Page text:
With elections and early voting underway, professors and student activists are trying to find ways to make resources more easily available to students as they navigate the voting process.
Rebecca Kreitzer, an associate professor of public policy at UNC, believes that many students are interested in politics but can face challenges when it comes to voting.
“Young people are interested in politics, but they don’t always vote. And so I’m very interested in the differences between who votes and who doesn’t vote, and why some people vote and other people don’t vote,” she said.
Kreitzer's research has pointed to both the effects of political socialization and knowledge of the voting process as being important factors into whether or not a student votes. To help engage both first-time voters and those who have questions, she and Whitney Manzo, an associate professor of political science at Meredith College, created a website to help provide information in an easily accessible, direct way.
Their website takes people through a list of questions to help learn important details such as their polling places, sample ballot and registration status. It can also help answer questions they have about Election Day, such as how to find out if their vote was counted. Manzo said she hopes this resource will increase voter turnout both now and in future elections.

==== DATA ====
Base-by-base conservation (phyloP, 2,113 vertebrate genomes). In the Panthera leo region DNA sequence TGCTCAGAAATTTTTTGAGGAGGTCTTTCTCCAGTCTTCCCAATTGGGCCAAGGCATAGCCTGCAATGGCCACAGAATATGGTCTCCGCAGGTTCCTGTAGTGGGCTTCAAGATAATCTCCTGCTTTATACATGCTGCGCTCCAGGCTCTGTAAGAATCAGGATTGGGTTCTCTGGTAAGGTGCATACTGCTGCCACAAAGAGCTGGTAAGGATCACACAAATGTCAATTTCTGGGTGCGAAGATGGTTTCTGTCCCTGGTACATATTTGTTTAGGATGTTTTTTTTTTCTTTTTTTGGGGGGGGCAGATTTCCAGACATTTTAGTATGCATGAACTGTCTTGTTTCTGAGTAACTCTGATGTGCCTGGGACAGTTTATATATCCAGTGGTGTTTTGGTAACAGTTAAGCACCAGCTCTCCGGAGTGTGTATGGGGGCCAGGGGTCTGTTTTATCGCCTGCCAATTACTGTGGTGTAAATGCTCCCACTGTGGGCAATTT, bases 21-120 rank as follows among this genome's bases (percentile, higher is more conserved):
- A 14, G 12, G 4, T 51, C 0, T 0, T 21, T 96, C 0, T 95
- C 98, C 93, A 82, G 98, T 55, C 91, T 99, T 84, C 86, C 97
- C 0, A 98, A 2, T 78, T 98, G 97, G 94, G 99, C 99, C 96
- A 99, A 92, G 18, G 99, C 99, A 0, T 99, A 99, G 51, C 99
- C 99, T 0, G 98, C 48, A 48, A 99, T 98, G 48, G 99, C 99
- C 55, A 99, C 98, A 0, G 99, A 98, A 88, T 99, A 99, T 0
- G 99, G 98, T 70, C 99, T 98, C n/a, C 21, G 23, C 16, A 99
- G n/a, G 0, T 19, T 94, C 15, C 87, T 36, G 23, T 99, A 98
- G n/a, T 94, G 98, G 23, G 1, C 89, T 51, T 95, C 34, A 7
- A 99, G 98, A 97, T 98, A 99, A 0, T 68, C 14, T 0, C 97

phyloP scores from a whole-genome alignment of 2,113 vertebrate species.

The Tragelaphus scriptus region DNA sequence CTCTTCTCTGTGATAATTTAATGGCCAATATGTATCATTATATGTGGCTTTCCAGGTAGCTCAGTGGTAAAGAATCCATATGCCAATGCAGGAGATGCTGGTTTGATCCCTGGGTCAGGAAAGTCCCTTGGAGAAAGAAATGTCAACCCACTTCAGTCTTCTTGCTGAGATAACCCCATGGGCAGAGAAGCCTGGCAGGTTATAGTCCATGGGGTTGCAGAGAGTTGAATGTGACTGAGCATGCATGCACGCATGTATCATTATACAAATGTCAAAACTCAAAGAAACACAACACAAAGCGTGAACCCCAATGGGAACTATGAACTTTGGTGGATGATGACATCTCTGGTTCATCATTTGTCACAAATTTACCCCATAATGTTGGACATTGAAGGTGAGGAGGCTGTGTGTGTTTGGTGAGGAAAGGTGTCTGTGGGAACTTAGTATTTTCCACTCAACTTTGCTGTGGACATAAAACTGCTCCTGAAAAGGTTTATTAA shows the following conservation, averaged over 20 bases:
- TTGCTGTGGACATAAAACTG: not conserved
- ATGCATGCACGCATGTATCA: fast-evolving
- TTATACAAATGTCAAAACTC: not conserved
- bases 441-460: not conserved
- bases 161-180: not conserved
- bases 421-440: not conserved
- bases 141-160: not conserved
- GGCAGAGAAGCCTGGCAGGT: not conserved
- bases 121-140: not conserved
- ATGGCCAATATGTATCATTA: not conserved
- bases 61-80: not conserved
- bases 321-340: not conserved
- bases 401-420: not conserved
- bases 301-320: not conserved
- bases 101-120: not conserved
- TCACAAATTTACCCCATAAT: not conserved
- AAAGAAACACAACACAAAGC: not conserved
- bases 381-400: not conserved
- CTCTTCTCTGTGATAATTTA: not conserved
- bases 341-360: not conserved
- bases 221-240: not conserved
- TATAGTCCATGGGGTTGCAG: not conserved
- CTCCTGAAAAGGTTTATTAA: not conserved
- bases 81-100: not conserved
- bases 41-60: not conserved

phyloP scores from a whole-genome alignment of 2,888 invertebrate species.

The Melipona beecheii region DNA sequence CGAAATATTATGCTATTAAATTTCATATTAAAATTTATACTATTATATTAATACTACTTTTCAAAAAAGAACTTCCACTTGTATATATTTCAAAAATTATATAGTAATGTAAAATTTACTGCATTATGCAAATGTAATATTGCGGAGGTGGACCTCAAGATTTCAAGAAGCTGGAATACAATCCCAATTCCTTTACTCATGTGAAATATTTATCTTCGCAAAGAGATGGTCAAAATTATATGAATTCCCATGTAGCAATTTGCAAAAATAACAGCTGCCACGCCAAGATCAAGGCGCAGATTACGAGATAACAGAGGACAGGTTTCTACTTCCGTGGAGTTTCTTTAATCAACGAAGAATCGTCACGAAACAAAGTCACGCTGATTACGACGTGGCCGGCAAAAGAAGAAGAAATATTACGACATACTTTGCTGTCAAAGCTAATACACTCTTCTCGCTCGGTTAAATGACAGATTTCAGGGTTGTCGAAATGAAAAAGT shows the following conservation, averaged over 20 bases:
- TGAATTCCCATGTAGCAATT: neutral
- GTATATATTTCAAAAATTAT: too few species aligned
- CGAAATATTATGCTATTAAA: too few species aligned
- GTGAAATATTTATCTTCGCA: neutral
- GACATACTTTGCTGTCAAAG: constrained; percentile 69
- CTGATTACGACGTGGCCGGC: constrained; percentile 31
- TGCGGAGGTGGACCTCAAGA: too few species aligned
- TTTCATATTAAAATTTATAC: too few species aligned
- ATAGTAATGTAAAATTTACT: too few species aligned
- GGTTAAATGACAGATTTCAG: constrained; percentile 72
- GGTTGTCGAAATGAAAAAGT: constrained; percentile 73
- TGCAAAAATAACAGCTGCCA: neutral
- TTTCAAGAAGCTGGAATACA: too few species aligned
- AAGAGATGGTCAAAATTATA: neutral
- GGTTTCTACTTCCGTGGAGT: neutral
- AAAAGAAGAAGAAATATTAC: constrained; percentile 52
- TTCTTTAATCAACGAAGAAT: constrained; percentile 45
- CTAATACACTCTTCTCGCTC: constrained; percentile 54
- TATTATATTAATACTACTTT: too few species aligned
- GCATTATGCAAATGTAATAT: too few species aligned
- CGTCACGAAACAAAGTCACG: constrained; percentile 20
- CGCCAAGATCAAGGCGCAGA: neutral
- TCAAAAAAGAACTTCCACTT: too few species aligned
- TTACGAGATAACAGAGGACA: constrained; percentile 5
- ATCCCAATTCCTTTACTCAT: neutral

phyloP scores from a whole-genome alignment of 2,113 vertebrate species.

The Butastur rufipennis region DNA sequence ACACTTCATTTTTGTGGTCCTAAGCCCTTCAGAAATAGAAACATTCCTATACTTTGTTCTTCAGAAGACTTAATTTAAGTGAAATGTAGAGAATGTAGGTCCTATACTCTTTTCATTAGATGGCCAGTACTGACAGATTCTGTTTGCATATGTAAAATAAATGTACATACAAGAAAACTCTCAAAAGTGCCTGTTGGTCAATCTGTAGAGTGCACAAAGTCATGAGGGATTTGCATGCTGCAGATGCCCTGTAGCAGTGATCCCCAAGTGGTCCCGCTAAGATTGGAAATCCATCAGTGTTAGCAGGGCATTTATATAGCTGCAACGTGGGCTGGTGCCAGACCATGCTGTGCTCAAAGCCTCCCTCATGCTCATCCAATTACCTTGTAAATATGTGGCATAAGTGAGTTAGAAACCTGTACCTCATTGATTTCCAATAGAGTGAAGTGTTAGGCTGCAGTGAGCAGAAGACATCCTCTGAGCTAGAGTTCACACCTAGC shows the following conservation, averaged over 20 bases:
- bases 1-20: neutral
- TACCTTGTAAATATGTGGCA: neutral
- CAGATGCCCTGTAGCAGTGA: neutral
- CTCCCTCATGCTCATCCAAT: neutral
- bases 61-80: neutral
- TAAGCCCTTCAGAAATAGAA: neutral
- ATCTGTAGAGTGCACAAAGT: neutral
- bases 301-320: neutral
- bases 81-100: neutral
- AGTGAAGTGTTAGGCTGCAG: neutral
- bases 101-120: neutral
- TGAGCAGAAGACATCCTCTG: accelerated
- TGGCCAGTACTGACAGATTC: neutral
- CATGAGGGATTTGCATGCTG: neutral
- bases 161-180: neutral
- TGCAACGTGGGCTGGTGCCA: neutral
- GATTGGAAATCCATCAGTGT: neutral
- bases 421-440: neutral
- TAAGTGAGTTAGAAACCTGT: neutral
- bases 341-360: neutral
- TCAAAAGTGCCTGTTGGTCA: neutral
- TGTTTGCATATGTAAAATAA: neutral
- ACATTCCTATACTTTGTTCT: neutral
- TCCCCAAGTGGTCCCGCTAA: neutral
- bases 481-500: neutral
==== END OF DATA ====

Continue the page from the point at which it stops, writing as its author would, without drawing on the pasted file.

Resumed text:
“We wanted to create a simple space where basic questions could be answered and guides to more information could be offered, to help people build their voting and election vocabulary," Manzo said in an email statement. "Political science research shows that once someone has voted even one time, they are more likely to vote in the future.
She said that if the group can encourage just one person to go vote, they can help increase voter turnout in the present and the future.
UNC first-year Martha Plaehn is the phone banking coordinator and secretary for the North Carolina Public Interest Research Group’s New Voters Project. She is a passionate advocate for student voting and first became interested in voting due to her parents’ encouragement — on her 18th birthday, they gave her a voter registration form as a gift.
“I firmly believe that we're voting for our future. It's like we're using our voice to vote, and then our voice to have power in our government," Plaehn said. "And then the second thing that's probably more the reason why I vote is, I really think voting is a privilege."